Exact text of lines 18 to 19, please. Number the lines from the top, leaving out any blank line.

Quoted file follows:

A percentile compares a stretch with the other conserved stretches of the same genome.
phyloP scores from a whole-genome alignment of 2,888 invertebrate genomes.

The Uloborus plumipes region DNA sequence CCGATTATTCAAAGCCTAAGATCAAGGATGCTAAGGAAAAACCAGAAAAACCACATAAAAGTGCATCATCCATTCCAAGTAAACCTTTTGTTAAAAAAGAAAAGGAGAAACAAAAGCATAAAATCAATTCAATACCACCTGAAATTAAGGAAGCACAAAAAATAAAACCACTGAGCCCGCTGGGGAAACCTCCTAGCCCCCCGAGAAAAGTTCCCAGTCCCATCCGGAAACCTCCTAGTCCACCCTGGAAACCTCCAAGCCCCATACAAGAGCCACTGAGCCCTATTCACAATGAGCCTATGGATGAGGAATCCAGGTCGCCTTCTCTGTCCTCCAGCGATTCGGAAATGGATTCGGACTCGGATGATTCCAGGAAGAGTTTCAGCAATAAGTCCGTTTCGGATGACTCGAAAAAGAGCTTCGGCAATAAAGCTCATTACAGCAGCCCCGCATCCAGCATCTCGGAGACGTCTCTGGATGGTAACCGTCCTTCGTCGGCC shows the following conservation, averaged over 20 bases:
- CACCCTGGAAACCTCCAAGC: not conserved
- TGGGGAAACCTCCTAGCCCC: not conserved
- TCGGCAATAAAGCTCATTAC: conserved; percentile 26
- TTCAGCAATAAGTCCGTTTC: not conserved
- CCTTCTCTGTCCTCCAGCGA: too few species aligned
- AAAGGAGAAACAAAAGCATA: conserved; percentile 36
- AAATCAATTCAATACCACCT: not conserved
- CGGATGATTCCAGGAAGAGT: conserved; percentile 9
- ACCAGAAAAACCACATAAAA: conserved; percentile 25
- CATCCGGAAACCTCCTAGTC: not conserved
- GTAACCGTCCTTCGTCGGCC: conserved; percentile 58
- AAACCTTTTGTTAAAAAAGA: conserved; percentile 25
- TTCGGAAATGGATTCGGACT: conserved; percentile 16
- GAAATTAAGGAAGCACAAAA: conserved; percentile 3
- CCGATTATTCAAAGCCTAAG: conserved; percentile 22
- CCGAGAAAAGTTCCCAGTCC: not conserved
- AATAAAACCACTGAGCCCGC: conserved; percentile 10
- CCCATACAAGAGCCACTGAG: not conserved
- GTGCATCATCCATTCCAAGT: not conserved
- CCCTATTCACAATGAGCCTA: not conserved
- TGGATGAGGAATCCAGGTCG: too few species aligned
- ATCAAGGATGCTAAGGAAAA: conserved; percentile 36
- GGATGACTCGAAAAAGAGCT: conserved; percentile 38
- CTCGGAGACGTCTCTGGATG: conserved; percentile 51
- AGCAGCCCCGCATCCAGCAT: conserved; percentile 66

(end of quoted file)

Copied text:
- CCGATTATTCAAAGCCTAAG: conserved; percentile 22
- CCGAGAAAAGTTCCCAGTCC: not conserved